Jan 21, 2016
The AFL-CIO Office of Investment recently sent a letter to T-Mobile, outlining how the company's confidentiality agreements conflict with federal whistleblower protections for reporting securities law violations. Read More
For the first time in a decade, the National Labor Relations Board has five Senate-confirmed members.
The National Labor Relations Board enforces the National Labor Relations Act, the principal law safeguarding your right to organize to improve your working conditions, whether or not you are in a union. Workers turn to the NLRB when they are illegally fired or otherwise prevented from working together for change.
The NLRB is supposed to have five members that are nominated by the President and confirmed by the Senate. But corporations have persuaded Republicans in the Senate to use silent filibusters to prevent a vote on President Obama's nominees. The Board needs at least three members to make decisions. Two of the five seats on the NLRB are currently vacant and the term of another member will expire in August.
Working people need and deserve a functioning National Labor Relations Board. The President has sent the names of five well-qualified nominees to the Senate. If we don't let our Senators know that the NLRB matters, Senate Republicans will continue to abuse the Senate rules and filibuster the nominees and Senate Democrats will not take action to overcome the filibuster.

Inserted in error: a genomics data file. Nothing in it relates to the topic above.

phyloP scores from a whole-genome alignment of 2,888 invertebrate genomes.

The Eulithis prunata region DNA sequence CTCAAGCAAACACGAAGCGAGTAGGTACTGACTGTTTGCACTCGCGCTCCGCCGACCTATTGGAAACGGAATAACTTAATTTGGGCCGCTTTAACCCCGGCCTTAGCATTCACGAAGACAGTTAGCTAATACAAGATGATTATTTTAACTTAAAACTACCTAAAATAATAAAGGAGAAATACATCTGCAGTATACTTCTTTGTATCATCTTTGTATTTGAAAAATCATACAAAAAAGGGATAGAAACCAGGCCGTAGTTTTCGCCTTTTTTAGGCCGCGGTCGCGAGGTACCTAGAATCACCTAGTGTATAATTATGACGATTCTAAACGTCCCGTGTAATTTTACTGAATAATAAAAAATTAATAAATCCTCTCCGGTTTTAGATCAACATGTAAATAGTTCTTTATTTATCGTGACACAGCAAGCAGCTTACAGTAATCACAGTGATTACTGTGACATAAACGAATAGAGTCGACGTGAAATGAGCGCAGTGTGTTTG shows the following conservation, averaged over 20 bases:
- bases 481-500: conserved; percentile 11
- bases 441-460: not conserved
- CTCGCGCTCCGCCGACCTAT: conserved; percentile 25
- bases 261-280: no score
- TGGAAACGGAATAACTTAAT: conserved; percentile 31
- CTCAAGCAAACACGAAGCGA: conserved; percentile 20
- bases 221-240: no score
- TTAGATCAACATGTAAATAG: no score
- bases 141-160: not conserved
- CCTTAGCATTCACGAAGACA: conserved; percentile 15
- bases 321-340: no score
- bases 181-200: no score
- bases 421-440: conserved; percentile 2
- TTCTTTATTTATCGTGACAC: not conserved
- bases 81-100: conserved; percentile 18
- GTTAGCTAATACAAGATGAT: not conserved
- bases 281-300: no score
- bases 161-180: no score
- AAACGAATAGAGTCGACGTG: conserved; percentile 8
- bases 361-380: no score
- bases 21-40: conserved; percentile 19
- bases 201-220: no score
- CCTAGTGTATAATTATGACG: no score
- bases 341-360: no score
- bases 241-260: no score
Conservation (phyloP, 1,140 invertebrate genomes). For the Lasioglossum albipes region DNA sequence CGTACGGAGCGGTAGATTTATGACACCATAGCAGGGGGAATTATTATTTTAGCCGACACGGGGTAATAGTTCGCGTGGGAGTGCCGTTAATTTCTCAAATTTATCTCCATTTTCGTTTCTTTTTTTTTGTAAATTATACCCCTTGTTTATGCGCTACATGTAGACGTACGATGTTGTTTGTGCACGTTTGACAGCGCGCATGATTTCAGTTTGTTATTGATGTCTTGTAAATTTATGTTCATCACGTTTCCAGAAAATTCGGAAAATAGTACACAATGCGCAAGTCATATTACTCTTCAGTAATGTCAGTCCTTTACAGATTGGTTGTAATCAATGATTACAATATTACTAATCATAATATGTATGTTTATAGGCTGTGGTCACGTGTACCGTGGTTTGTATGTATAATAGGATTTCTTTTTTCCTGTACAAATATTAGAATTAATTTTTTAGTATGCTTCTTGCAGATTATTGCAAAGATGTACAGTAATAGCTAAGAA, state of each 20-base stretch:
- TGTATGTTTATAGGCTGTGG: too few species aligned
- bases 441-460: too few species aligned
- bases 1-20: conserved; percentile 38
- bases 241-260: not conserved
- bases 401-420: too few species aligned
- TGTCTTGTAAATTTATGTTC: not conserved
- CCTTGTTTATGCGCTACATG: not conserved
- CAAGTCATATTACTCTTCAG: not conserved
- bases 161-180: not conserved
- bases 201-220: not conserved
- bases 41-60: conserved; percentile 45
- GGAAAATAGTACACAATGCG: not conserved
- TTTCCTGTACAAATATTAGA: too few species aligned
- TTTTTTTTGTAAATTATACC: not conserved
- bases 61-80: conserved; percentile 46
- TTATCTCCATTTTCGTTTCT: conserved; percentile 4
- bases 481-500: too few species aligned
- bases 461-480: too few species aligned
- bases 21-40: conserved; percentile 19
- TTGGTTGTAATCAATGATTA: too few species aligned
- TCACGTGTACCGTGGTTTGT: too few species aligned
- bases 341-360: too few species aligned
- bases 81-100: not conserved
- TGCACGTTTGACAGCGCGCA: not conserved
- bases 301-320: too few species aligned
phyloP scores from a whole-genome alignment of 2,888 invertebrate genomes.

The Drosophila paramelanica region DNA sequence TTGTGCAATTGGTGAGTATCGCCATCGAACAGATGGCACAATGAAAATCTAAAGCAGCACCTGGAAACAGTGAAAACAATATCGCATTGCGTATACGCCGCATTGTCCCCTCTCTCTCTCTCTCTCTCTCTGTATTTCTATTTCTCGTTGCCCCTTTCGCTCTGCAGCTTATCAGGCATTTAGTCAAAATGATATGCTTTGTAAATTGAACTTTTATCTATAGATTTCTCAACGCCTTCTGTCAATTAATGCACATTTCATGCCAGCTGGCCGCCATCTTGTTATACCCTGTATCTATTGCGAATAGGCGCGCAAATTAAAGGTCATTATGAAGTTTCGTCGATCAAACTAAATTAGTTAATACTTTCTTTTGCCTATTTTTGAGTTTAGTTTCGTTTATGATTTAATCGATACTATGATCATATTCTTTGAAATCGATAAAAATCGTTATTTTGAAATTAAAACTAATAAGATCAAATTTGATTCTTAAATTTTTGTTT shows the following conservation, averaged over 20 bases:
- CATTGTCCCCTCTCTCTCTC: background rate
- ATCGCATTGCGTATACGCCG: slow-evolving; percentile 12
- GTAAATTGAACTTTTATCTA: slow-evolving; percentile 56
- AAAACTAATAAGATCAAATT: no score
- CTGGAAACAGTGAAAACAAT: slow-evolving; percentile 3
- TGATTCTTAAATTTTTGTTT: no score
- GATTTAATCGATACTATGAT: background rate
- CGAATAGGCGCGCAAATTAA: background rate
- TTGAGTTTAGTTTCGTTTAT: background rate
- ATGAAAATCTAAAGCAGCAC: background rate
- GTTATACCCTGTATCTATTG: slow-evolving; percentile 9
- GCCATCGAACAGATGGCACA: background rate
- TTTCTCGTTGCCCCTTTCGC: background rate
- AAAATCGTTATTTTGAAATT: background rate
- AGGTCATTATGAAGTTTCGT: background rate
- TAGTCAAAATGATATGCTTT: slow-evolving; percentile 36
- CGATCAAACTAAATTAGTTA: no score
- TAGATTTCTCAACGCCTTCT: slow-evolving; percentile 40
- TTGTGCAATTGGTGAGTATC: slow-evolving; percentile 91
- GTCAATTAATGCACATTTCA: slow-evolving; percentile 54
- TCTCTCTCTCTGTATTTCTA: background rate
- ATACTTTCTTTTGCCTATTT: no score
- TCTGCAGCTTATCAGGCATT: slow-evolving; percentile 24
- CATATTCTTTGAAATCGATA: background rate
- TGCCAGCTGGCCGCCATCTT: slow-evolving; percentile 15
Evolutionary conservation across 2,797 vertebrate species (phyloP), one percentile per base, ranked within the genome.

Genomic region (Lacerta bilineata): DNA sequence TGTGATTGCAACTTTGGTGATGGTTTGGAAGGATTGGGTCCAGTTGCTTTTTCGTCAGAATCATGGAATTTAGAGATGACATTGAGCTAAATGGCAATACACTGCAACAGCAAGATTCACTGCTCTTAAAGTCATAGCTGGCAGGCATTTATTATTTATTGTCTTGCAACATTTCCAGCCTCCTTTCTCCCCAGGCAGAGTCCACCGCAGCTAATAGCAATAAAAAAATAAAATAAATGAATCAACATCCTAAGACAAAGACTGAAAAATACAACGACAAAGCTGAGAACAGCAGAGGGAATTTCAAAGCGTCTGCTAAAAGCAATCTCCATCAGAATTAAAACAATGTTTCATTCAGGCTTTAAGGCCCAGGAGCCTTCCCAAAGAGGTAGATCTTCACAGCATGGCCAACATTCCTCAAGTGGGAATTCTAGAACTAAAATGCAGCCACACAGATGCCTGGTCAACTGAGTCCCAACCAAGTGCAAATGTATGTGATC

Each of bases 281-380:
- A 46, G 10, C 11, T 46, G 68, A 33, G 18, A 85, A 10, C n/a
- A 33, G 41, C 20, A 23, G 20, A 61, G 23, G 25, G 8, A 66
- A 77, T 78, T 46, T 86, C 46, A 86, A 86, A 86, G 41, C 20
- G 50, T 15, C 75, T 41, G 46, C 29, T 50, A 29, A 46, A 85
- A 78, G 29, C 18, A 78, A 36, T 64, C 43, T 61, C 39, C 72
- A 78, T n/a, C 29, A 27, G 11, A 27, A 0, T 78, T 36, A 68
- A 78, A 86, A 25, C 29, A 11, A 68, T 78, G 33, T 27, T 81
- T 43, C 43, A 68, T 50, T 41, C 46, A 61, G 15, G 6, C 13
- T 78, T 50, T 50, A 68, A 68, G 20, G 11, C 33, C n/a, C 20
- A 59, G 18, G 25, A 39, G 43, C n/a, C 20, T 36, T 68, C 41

Jan 14, 2016
Reuters reports: Two major investors in Deutsche Telekom, the German parent company of T-Mobile US, have expressed grave concerns about the mistreatment of the workforce. Read More
Jan 7, 2016
Fourteen members of the U.S. House of Representatives are urging the German parliament to launch an investigation into the egregious, anti-worker practices of T-Mobile US. Read More
Dec 17, 2015
The National Labor Relations Board has gone to Federal Court to ask a judge to issue an injunction against Cablevision for illegally firing Dorothea Perry, a union activist at a call center in Nassau County. Read More
Nov 19, 2015
Like many other U.S. corporations, the owners of El Vocero newspaper in Puerto Rico were using bankruptcy to try to shed its obligations, including to its union employees. But the National Labor Relations Board has slammed on the brakes. Read More